A recent report released by the Legal Ombudsman shows a high rise in the number of complaints against solicitors – in particular against conveyancers. One of the most serious issues that has grabbed the headlines were reports of solicitors not paying the stamp duty on behalf of their clients. Whilst rare, this is fraudulant. HMRC, often many years later, are coming after homeowners for payment of the original stamp duty due with interest charges added on top.
Of the 7,500 complaints received by legal ombudsman in the survey, around 18% were concerned with residential conveyancing. It is thought that this due to a large extent, by the growth in the number of online conveyancers and so-called “tick-box, bucket shop style, call centre conveyancing services” often offering a conveyancing service for as little as £300.
Buying a home is almost always likely to be the largest purchase most people will ever make. It is a legal transaction and buyers and sellers need professional and qualified legal representation. Yet despite this, after looking at the other costs involved in moving home, many choose ‘cheap’ rather than ‘best’ when it comes to appointing a solicitor – a decision as the report highlights, many often deeply regret.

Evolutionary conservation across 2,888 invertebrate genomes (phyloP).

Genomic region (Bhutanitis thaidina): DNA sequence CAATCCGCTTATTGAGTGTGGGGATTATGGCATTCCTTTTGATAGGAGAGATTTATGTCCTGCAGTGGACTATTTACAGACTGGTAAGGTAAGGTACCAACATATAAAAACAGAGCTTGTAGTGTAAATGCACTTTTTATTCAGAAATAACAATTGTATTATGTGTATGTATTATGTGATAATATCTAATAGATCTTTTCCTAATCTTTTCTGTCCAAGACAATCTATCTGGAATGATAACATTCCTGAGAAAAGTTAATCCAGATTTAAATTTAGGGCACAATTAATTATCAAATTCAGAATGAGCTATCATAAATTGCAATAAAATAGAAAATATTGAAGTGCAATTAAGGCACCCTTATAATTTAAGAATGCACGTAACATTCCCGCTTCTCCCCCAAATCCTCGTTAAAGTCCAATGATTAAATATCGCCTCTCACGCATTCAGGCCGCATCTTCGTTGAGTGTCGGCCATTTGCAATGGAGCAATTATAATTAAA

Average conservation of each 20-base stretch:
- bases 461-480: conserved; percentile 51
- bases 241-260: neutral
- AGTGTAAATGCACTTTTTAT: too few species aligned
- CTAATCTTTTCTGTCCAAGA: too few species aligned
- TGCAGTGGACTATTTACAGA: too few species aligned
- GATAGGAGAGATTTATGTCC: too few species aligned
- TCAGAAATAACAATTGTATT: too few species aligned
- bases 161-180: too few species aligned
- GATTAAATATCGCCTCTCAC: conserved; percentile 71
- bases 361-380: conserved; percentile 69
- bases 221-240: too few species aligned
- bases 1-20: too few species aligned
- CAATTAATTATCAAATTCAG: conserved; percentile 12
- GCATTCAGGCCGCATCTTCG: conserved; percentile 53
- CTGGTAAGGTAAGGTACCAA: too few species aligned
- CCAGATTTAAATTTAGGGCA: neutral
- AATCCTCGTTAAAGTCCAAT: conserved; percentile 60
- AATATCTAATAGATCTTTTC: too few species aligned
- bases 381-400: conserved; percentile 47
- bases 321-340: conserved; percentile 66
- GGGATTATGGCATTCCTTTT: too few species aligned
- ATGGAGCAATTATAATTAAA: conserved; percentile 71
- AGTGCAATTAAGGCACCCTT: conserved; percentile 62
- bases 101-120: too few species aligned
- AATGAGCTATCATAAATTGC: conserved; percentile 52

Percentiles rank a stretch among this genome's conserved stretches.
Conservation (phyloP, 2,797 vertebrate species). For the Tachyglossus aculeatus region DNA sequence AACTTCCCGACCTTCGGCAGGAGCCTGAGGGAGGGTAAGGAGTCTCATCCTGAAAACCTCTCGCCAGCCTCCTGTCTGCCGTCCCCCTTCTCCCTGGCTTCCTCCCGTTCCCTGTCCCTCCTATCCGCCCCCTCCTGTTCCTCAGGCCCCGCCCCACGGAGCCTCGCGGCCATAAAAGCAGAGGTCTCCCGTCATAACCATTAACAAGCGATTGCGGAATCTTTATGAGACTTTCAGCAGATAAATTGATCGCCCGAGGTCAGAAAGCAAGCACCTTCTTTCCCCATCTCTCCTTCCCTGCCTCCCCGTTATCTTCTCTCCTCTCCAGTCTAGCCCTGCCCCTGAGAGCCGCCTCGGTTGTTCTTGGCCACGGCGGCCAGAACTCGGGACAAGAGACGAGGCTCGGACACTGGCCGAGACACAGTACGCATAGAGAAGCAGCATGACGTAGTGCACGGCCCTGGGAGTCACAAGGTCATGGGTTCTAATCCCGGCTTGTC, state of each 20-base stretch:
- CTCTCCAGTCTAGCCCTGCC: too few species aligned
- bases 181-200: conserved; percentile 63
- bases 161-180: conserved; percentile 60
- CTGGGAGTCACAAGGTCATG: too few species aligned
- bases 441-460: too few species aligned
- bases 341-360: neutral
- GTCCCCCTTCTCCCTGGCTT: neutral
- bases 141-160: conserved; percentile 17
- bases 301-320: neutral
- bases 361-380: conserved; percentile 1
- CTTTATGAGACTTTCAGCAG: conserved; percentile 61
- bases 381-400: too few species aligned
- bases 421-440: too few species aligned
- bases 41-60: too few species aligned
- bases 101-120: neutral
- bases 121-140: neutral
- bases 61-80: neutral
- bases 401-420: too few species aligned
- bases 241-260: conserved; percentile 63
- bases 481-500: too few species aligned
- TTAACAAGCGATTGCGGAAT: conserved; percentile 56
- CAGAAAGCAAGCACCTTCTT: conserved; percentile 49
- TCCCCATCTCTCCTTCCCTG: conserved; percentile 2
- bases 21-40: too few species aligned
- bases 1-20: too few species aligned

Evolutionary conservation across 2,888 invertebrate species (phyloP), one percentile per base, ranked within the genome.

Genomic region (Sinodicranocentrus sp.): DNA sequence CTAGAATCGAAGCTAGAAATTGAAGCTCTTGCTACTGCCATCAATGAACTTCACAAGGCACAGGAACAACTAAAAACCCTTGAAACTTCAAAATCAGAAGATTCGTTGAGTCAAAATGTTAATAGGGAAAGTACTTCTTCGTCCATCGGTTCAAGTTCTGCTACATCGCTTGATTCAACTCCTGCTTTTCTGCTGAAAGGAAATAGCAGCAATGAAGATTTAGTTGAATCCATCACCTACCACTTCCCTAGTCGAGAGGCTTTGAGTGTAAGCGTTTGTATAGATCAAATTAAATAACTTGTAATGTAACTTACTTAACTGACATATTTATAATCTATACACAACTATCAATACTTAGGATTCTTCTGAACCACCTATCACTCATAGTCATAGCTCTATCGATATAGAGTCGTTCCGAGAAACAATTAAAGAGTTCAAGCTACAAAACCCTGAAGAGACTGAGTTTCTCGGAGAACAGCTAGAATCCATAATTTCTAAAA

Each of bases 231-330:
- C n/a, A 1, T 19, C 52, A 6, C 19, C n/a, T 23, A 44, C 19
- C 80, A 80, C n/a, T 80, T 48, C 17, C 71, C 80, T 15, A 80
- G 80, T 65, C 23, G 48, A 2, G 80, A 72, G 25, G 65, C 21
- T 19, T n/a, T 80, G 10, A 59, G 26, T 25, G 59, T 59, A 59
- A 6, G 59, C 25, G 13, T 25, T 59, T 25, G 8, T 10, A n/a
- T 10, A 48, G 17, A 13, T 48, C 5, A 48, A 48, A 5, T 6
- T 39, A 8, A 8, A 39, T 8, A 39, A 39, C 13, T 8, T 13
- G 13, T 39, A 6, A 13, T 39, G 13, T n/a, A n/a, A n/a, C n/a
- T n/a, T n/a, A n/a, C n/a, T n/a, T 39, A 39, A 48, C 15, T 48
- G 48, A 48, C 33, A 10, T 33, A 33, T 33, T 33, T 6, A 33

It is always best to have a solicitor who is local to you so that when there are issues they can be discussed face to face. They could be complex and if there is a problem you need a professional on your side to solve the problems on your behalf, not just part of a box ticking exercise. You may find there are issues years later when you come to sell the house that were missed by the conveyancer when you bought.
The advice is always to get a recommendations from people who have just bought or sold. Speak to them. Then ask yourself: Does the solicitor sound competent? How well do they communicate? Will they protect your interests? Feel free to negotiate on their fees but don’t skimp.
Finally, if you are buying a newly built home, never, repeat never use the solicitor “recommended” or “suggested” by the house builder. They may claim it will be “quicker” and “easier” but you can be sure there will be a conflict of interest. In addition, under the Consumer Code for Home Builders, Requirement 2.5 states that house builders cannot restrict your choice of legal representation.